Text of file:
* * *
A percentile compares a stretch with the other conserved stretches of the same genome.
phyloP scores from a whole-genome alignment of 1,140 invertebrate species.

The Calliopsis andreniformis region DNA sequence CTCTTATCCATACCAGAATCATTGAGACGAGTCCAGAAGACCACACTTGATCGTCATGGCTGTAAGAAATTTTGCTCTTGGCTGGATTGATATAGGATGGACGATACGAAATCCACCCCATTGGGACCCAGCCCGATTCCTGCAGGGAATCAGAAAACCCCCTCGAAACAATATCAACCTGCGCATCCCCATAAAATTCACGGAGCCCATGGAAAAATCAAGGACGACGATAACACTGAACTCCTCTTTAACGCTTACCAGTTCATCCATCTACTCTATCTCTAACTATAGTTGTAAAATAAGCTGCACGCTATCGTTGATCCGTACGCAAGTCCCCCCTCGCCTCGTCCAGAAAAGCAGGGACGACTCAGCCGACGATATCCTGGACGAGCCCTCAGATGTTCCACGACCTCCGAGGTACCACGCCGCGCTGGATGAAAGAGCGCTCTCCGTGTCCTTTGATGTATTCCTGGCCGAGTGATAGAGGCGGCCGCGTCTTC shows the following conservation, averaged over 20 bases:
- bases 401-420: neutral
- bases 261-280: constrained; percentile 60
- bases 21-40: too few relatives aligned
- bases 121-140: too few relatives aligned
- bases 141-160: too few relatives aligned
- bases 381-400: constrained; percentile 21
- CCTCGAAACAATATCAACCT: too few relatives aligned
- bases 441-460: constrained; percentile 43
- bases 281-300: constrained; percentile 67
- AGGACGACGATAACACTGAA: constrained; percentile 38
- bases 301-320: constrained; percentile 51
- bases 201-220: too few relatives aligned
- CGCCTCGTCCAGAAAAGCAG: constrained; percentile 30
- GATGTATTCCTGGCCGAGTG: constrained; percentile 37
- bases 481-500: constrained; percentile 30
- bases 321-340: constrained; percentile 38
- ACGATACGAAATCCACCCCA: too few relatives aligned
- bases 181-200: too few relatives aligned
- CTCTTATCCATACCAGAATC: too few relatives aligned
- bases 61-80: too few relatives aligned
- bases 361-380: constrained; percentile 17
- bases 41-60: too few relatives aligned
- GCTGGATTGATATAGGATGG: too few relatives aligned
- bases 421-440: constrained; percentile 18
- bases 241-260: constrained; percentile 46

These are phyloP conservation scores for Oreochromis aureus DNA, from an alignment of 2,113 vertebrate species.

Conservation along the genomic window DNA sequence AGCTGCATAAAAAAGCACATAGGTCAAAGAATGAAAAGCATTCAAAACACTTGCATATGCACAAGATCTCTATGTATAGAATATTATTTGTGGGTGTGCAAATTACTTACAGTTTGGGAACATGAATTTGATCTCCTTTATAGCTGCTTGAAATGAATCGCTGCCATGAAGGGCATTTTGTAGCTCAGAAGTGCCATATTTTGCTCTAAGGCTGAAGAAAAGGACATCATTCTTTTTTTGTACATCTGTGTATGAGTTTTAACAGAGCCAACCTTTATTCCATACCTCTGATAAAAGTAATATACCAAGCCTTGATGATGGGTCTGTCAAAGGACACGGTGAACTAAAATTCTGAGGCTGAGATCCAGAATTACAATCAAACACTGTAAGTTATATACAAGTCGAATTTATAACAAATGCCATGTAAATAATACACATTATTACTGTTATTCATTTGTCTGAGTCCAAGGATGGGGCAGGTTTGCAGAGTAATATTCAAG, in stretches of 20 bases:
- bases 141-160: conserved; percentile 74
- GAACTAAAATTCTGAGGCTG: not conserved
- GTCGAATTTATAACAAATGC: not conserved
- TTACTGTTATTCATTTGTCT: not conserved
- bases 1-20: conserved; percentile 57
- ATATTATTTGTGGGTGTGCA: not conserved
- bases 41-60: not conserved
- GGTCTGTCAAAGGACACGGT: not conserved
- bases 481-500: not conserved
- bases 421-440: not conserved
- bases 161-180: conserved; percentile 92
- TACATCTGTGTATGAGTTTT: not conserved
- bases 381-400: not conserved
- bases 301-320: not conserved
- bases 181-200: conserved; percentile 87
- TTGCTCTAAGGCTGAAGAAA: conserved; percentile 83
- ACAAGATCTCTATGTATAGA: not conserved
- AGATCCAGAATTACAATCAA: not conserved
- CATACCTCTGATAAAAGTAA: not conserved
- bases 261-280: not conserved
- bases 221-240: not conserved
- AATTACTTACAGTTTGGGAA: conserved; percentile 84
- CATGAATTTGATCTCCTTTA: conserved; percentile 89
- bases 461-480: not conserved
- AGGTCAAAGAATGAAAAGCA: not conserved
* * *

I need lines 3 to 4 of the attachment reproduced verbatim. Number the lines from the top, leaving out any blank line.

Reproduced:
The Calliopsis andreniformis region DNA sequence CTCTTATCCATACCAGAATCATTGAGACGAGTCCAGAAGACCACACTTGATCGTCATGGCTGTAAGAAATTTTGCTCTTGGCTGGATTGATATAGGATGGACGATACGAAATCCACCCCATTGGGACCCAGCCCGATTCCTGCAGGGAATCAGAAAACCCCCTCGAAACAATATCAACCTGCGCATCCCCATAAAATTCACGGAGCCCATGGAAAAATCAAGGACGACGATAACACTGAACTCCTCTTTAACGCTTACCAGTTCATCCATCTACTCTATCTCTAACTATAGTTGTAAAATAAGCTGCACGCTATCGTTGATCCGTACGCAAGTCCCCCCTCGCCTCGTCCAGAAAAGCAGGGACGACTCAGCCGACGATATCCTGGACGAGCCCTCAGATGTTCCACGACCTCCGAGGTACCACGCCGCGCTGGATGAAAGAGCGCTCTCCGTGTCCTTTGATGTATTCCTGGCCGAGTGATAGAGGCGGCCGCGTCTTC shows the following conservation, averaged over 20 bases:
- bases 401-420: neutral